You have to work at these working relationships.

More Americans are working remotely that at any time in the past — 43% did at least some of their work outside of the office in 2016, according to Gallup’s last tally. What’s more, about one in five now do all their work remotely.

That trend is likely to increase: “We’re going to see a growing remote and virtual workforce,” says executive coach Ora Shtull, the co-founder of CareerBlast. “We’re going to have to be creative about how we communicate to make it as good as we do in person.”

Developing close ties with your colleagues or even your boss can be challenging if you’re separated by long distances. How do you go about forging the kind of friendships that grow out of getting lunch with a coworker, or making small talk from across the desk?

“Nothing compares to working side-by-side with someone, but technology now, whether it’s or telephone, Skype or FaceTime, has really helped us foster relationships with people who are far-flung,” says Elizabeth Joseph, a news editor at CNN who has worked at bureaus around the world.

“With our headquarters in Atlanta, we also have offices in London, Hong Kong, and Abu Dhabi,” Joseph says. “I’ve had colleagues … I’ve only known by their names or email addresses, and then been sent on assignment [with them], and immediately had a feeling of community and camaraderie.”

Experts say that building a rapport with colleagues who work elsewhere comes down to communication. “It’s like a long-distance romance,” says author and executive coach Marc Dorio, speaking of the hurdles that come with forging friendships from afar. “You have to work twice as hard,” he says, noting that interpersonal relationships with people you work alongside — even if you don’t see them very often — are pivotal.

It might take creativity, but it’s not impossible: “Is it challenging? Yes. Is it doable? Yes,” Shtull says. “You have to be far more intentional and employ technological tools that make it easier.”

So how can you do that? One way is through social media, or building in a few minutes while on the phone with a distant colleague to chat about your personal lives. “In the time that we live in, every one is Facebook friends,” Joseph says. “We can peer into each other’s lives more than we were able to before, we know where they’re going on holiday; there’s more of a personal relationship.”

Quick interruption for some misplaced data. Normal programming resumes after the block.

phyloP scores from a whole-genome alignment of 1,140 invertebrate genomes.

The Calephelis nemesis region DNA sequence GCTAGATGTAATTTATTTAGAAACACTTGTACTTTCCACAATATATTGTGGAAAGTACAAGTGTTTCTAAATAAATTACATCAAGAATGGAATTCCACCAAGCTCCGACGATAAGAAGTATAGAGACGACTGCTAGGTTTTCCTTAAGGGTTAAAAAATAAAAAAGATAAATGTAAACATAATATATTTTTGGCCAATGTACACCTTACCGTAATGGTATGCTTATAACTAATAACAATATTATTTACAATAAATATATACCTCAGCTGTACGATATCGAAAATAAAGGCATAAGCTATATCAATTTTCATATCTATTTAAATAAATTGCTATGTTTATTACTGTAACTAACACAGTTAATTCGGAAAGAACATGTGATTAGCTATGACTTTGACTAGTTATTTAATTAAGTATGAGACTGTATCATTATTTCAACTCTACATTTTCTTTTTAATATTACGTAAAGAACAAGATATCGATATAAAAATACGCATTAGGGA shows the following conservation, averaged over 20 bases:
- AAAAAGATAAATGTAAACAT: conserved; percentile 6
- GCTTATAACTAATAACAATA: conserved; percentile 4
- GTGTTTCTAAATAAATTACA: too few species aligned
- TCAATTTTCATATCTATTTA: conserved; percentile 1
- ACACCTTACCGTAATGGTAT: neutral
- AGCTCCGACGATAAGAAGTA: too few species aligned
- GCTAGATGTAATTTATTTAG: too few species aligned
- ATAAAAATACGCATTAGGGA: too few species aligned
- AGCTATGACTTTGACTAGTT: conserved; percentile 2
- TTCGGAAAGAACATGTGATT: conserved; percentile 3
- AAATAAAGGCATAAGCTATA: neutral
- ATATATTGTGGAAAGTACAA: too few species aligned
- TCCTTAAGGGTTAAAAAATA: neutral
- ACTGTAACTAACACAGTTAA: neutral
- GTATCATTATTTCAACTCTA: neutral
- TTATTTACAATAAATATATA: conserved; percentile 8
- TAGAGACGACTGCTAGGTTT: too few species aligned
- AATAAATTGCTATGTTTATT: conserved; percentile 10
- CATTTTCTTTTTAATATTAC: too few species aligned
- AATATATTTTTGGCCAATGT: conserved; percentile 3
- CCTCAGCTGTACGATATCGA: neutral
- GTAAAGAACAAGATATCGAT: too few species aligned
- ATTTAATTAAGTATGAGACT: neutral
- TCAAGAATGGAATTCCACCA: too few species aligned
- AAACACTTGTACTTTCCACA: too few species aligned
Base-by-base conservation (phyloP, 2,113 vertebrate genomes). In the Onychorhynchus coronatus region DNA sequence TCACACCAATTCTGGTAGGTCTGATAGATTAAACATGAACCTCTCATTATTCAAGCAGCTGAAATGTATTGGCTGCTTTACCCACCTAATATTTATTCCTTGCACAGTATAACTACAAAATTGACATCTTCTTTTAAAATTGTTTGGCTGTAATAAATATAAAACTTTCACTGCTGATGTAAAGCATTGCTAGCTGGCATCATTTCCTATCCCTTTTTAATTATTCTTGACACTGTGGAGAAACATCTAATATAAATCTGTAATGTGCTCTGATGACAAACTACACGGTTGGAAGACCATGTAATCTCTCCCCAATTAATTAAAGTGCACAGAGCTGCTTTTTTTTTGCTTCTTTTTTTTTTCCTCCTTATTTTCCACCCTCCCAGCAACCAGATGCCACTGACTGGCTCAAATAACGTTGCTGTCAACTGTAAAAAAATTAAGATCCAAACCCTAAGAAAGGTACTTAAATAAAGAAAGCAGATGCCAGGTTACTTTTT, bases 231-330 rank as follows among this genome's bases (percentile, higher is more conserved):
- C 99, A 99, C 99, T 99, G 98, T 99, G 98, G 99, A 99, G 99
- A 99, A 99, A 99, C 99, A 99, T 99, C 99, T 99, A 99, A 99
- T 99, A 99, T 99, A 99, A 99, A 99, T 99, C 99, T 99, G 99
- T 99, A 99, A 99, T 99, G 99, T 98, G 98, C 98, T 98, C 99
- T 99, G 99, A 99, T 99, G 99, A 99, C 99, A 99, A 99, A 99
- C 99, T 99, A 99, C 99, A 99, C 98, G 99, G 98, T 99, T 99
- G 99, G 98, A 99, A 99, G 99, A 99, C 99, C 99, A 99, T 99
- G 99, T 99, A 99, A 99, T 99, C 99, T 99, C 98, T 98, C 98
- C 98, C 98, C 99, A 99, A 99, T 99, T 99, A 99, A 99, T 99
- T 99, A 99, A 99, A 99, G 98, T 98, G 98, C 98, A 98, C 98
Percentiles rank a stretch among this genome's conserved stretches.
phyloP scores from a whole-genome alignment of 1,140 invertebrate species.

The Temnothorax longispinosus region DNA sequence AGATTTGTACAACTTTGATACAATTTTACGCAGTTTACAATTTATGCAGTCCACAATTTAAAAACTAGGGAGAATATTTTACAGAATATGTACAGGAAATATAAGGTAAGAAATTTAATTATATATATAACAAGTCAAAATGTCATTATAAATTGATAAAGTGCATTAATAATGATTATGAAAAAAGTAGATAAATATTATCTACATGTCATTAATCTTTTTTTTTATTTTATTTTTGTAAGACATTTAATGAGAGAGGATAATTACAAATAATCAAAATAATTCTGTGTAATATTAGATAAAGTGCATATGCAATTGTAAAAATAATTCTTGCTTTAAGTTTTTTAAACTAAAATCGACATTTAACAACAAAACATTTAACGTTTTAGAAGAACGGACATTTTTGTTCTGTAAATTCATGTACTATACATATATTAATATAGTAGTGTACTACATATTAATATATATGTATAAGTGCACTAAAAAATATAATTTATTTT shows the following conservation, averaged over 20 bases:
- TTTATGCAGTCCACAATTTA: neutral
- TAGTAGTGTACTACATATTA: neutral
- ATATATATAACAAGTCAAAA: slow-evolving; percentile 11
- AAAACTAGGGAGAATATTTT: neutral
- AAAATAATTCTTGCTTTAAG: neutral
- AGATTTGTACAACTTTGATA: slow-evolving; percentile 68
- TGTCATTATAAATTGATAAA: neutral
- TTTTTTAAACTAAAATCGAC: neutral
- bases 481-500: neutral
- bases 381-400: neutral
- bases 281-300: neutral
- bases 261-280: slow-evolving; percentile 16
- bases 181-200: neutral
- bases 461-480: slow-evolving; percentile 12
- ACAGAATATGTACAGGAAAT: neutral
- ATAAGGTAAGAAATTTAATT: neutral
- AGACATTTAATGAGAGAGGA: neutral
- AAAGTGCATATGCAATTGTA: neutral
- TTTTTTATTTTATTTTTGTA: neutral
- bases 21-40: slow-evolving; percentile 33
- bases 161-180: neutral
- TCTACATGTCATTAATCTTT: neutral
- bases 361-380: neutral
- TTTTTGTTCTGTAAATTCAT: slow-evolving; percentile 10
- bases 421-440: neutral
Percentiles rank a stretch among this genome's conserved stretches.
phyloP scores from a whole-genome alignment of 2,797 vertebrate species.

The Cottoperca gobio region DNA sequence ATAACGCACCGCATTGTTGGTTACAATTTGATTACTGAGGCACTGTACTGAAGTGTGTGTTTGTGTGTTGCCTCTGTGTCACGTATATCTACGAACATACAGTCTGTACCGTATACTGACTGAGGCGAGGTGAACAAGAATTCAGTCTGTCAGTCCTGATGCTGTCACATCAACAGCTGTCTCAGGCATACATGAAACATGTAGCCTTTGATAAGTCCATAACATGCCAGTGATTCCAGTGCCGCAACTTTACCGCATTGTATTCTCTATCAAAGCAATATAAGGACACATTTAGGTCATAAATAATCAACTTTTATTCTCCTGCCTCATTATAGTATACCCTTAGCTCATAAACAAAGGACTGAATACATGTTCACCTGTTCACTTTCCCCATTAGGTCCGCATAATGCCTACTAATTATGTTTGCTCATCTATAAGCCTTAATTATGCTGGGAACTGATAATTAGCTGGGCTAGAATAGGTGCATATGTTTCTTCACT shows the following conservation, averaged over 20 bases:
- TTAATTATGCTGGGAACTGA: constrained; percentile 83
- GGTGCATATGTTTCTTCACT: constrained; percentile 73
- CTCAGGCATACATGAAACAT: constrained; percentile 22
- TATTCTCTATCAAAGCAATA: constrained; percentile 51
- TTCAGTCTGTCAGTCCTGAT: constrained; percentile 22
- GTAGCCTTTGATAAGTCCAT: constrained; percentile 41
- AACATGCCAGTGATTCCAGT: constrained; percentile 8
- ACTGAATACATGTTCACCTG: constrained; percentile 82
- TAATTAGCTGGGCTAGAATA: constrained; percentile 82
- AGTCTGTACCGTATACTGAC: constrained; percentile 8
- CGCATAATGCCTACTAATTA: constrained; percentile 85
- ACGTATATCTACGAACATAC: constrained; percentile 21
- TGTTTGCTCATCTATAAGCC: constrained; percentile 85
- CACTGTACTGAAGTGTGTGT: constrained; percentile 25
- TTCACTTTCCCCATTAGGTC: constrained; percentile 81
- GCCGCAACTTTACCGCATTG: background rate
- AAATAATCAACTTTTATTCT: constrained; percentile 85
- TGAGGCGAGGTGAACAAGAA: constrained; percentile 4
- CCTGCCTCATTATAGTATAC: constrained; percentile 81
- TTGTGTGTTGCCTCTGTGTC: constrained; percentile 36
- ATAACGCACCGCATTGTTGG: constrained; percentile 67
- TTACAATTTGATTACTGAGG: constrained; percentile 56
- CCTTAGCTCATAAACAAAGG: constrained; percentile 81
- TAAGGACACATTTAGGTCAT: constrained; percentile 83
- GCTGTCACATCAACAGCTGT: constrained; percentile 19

But, she adds: “No matter what, in the workplace, you have to be able to operate professionally,” noting that getting work done is the primary objective.

Joseph says that regular contact brings people closer together — especially when you can video conference to see your colleagues on the other end. When she spent several years as a supervisor at CNN’s Hong Kong bureau, Joseph participated in daily team calls with colleagues, getting to know them individually whether they were in London or Tokyo, Seoul or New Delhi.

If you to really want to get to know people whom you work with remotely, the consensus is that you’ve got to go the extra mile by making designated one-on-one time. “We’re talking about using things like Google Hangout, Skype, and teleconferencing to have coffee together, have lunch or something to eat together,” Dorio says.

“Don’t let distance stop you from doing things you would do [otherwise].” Asking how a colleague’s vacation went, or knowing when it’s someone’s birthday elsewhere in the world, can really show coworkers you care.

Throughout Joseph’s time at CNN, she’s had colleagues with whom she’s worked remotely that she has never set eyes on in person. But finally, when they are deployed to cover breaking news or a story in the same place, “meeting them in person is such a great treat,” she concludes. “[It’s like] going somewhere where I already have friends — even if that was to an office where I hadn’t worked throughout my entire career.”